Given the scope of the project (as outlined above) Mr Gordon has produced a wonderful volume that significantly aids research into the principal regiments and formations. It confines itself to the significant changes in each Regiment’s development and does not attempt to record all of the frequent changes in titles. In the early days of the British Army regiments were called after their Colonel’s name. This meant that the regiments changed their names so frequently it was hard, and it still is difficult, to list all these changes. As the Army developed this trend ceased and regiments no longer bore their Colonel’s name.
The author has placed great diligence in producing this book. It starts with an introduction to the background of the formation of regiments and he has included a “Precedence and Evolution” table listing the 1751, 1861 and 1881 (Post-Childers’ Reforms) of the regiments. This data is presented in a way that is easy to follow and aids research. Often it is necessary when researching regiments to know the current and previous names of the regiments. Without a table like this would you know that the “10th Regiment of Foot” in 1751 became the “Lincolnshire Regiment” in 1881 and eventually became part of the “Royal Anglian Regiment” in 2008?
Not only does the outstanding usefulness of this publication rest there but there are superb notes on the history of individual battalions (within regiments), their lineage, any appropriate marches, the regimental museum, battle honours, their Home Headquarters and any affiliated formations. To name but a few features.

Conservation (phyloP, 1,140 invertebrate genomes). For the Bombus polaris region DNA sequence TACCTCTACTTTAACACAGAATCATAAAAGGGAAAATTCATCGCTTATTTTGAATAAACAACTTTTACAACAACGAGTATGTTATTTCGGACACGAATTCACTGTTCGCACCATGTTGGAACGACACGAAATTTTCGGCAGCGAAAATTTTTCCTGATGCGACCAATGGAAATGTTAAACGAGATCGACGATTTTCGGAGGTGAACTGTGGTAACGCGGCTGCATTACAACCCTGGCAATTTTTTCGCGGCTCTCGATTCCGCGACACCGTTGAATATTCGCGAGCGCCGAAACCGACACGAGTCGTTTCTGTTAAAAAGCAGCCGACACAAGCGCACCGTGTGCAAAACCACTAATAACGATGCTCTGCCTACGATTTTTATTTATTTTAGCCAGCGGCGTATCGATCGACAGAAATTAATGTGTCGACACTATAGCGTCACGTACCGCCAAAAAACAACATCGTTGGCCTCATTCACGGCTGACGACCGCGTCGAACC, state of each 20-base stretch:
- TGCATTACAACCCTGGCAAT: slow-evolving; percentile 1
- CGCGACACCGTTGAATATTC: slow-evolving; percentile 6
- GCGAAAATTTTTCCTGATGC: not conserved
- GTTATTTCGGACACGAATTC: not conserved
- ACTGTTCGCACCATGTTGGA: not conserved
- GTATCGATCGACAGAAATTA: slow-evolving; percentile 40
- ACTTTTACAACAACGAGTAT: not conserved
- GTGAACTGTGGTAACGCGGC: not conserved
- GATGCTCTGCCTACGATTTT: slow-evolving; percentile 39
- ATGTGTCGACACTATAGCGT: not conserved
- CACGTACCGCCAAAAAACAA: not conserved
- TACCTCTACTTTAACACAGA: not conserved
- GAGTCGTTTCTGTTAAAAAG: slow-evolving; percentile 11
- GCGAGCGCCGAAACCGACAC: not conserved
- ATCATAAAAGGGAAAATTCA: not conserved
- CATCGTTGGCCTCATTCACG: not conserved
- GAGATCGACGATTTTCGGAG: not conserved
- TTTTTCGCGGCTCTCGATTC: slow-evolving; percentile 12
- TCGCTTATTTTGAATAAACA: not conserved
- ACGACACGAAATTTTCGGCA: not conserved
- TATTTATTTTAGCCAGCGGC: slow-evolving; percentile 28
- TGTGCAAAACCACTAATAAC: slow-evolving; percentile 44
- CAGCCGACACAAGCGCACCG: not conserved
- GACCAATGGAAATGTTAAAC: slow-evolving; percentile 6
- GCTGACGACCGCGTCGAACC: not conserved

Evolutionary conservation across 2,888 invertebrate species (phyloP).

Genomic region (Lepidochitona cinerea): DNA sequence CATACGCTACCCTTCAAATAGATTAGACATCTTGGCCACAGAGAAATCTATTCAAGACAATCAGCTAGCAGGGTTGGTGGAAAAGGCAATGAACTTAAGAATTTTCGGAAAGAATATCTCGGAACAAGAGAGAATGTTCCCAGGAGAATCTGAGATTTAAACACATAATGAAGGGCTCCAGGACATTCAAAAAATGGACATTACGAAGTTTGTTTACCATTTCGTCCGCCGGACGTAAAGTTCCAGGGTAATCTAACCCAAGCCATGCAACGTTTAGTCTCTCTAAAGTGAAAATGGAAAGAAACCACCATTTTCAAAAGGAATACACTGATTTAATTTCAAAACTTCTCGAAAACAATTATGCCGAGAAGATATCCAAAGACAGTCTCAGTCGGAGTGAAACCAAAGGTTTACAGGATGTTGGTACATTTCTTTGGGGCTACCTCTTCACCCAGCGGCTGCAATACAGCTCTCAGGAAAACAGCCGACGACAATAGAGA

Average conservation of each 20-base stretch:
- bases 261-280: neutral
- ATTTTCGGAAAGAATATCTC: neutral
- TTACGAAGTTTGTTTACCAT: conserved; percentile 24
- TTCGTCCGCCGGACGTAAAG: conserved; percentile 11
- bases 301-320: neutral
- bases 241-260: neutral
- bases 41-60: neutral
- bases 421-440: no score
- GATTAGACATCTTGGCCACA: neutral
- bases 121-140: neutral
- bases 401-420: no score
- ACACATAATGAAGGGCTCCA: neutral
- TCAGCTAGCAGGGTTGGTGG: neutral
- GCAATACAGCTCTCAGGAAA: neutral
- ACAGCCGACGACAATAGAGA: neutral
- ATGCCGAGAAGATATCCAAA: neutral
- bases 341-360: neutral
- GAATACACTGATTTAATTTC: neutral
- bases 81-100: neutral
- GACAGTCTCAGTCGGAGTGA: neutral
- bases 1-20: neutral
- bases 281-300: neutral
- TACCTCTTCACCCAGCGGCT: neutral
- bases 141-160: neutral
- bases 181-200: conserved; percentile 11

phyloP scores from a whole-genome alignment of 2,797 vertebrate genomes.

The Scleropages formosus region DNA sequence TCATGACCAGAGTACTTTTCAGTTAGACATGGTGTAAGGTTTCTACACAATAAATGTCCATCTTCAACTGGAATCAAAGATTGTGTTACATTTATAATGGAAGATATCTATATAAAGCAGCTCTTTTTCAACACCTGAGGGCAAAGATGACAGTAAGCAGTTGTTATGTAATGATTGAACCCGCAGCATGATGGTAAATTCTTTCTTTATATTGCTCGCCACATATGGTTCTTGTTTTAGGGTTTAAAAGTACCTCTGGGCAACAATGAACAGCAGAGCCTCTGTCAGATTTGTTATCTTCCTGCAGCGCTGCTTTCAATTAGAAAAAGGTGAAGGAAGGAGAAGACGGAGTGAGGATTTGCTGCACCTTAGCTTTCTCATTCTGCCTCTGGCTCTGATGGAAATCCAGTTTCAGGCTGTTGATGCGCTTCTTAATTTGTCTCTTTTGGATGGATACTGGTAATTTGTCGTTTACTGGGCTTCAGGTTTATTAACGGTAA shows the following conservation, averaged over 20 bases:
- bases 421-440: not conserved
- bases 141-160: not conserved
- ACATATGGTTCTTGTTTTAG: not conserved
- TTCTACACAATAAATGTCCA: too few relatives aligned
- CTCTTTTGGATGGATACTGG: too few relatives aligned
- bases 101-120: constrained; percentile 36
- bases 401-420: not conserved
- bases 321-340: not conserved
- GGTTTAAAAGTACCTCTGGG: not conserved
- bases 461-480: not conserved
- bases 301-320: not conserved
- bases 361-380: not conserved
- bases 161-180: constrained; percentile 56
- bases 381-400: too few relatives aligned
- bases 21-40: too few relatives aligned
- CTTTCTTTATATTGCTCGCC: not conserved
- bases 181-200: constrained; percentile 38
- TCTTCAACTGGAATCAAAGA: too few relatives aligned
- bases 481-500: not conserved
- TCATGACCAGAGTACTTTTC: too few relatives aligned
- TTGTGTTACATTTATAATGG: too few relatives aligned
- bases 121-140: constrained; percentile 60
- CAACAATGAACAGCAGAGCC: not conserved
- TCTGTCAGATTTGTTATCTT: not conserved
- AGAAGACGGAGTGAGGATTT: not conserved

The “write-ups” on the formations are categorised by their modern day “parents”. The Royal Horse Artillery, the Cavalry (Household, Heavy and Light), the Guards Division, Infantry of the Line (Scottish, Queen’s, King’s, Irish and the Prince of Wales Divisions), Gurkhas, Special Forces and the supporting units (Logistics, Medical, Engineers, Personnel etc) form the structure for listing the regimental details. Some formations do not have modern day counterparts and these discontinued units are also listed.
If you conduct research into the main elements of the British Army then this is an invaluable guide as to their lineage, hereditary and modern counterparts. The author has produced an outstanding reference text in one easy to follow volume. He has done great service to aiding researchers with this publication. In one excellent volume he has listed the principal elements of the Army and their histories. This concise volume deserves space on any serious researcher’s shelf.
Ever since C.S. Forester’s fictional hero Horatio Hornblower began to delight and enthral readers, there has been speculation as to whether his adventures were based on the career of a real naval officer. Several names were suggested, the general conclusion was that Hornblower was a composite character. However, while researching the campaign that resulted in the burning of Washington’s public buildings, Bryan Perret consulted Forester’s Naval War of 1812 and was surprised to discover that the author had been deliberately reticent regarding a Captain James Alexander Gordon, RN, who had led…By Bryan Perrett